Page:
Phantom Film Ready to Roll with Banderas, But When?

News   Phantom Film Ready to Roll with Banderas, But When?
 
The glacially-paced Phantom of the Opera film project may have inched a bit closer to production. The Daily News has reported (Jan. 19) that Indian filmmaker Shekhar Kapur is close to signing a deal to direct the movie.

The glacially-paced Phantom of the Opera film project may have inched a bit closer to production. The Daily News has reported (Jan. 19) that Indian filmmaker Shekhar Kapur is close to signing a deal to direct the movie.

As previously reported, the film is to star Antonio Banderas, who has been tapped to play the title role. However, a spokesman for Banderas' agent, Emmanuel Nunez, told Playbill On-Line that the flick wasn't any closer to a start date. Calls to Warner Brothers, which will produce the film, were not returned.

A new wrinkle in the phantom-like Phantom story has Banderas' "Mask of Zorro" co-star Catherine Zeta-Jones also in the cast.

Phantom would be Banderas' second Andrew Lloyd Webber film, after Evita. His other film credits include The Mambo Kings and Desperado.

The only seemingly certain aspect of the production is that efforts by champions of original Broadway Phantom Michael Crawford are having little effect on WB's casting plans. This despite the special Oscar edition of Weekly Variety (for Jan. 11) carrying an open letter to Andrew Lloyd Webber. The Michael Crawford Phantom Movie Campaign used the ad to ask that Crawford be given the film lead. The Campaign letter, written to remind to Lloyd Webber of Crawford's background with the Phantom, states: "Reports told of you offering the Phantom role to other actors. Phantom fans worldwide were stunned. We had felt certain that, above all others, you knew that this film required a vocal performance that would mesmerize and seduce the audience. What happened to the visionary who trusted the genius of his composition and was rewarded with the soul of the Phantom, brought to life by the brilliant casting of Michael Crawford?
We want the same things you want: a commercial and artistic success that will live in the hearts of audiences for generations to come. Show the courage of your original conviction. Phantom is poised potentially to make or break the musical film genre. Will you take it to new heights or bury it? Please join with us and together we can convince Hollywood to make a motion picture that the world will cherish. Honor our trust in you by casting Michael Crawford in The Phantom of the Opera movie."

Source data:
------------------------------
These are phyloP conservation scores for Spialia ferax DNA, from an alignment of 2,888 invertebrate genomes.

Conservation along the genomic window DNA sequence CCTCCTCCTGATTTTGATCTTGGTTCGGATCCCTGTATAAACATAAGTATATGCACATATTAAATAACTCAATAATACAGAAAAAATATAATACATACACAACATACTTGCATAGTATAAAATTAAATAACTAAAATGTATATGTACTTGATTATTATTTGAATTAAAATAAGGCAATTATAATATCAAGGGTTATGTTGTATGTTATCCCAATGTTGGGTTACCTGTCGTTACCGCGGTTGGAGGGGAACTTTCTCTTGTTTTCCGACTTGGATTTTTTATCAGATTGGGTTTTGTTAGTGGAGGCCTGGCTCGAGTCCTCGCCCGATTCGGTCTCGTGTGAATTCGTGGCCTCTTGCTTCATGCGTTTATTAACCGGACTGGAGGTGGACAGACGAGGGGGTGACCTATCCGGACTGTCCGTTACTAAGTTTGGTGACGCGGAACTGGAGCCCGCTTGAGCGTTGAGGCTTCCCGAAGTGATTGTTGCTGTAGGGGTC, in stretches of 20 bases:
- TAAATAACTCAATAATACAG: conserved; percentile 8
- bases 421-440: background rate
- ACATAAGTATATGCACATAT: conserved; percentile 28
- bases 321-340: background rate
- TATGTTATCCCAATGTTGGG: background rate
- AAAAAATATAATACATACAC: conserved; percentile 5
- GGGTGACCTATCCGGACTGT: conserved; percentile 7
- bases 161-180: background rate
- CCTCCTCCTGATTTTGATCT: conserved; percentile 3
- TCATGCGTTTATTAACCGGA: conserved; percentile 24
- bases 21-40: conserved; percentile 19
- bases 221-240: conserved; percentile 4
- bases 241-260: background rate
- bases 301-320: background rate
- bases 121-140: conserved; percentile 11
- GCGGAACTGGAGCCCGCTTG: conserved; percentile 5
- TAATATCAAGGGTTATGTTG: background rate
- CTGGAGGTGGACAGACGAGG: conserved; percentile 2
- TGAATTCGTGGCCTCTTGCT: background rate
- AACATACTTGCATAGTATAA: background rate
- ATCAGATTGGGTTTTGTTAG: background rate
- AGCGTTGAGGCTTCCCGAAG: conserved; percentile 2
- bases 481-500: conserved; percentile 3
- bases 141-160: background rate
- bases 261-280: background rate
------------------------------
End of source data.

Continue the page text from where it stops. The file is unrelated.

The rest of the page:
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The Dec. 11 edition of Entertainment Weekly picked up on the Crawford Campaign carrying a short piece on the Crawford/Banderas casting conflict. In the Jan. 8, 1999 issue, the bemused magazine noted "This week was a strange one in the world of mail, as most of the letters we got were not for our huge TV Winners and Losers cover story, but for two of the smallest items in the issue" -- the first, the Banderas/ Crawford piece, the second a C- review rating for the new Depeche Mode album.

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The Nov. 16, 1998 edition of Variety carried an ad on page 17 that was another effort to keep Crawford in the running. The full-page black and white ad, paid for by the Michael Crawford Phantom Movie Campaign, features a mask, an image of Crawford in the midst of a filmstrip, and the famous chandelier crashing. The ad's opening reads:
"The financial success of any work of art depends on the fans who pay to see it. Forty million fans enjoyed Andrew Lloyd Webber's Phantom of the Opera on stage. Thirteen million people around the world purchased the Original Cast Recording. Michael Crawford is indelibly impressed upon them as the voice of the Phantom.
"We will not pay to see any other actor portray the Phantom on film."

To raise money for the ad, the MCPMC raffled off a porcelain doll recreation of the Phantom and an EFX program signed by Crawford. Tickets for the raffle went for $50 a piece with an all entries consolation gift of a "Anyone for President -- Michael Crawford for Phantom" tee-shirt.

Linda Okada was the big winner, taking home the "two of a kind" doll (Crawford was given the other in 1990). Renee Rothera won the program.

Website protests against Phantom casting and a Phantom movie have existed since John Travolta was first mentioned in 1997 as a front runner for the movie role. The biggest protest is the Michael Crawford Phantom Movie Campaign, begun in the April of 1998 by Diane and Steve Flogerzi. With a membership of "300 active organizers with a steering committee of 12," the group seeks a "Phantom" film with Crawford as the lead. The MCPMC website is located at http://www.phantommovie.com.

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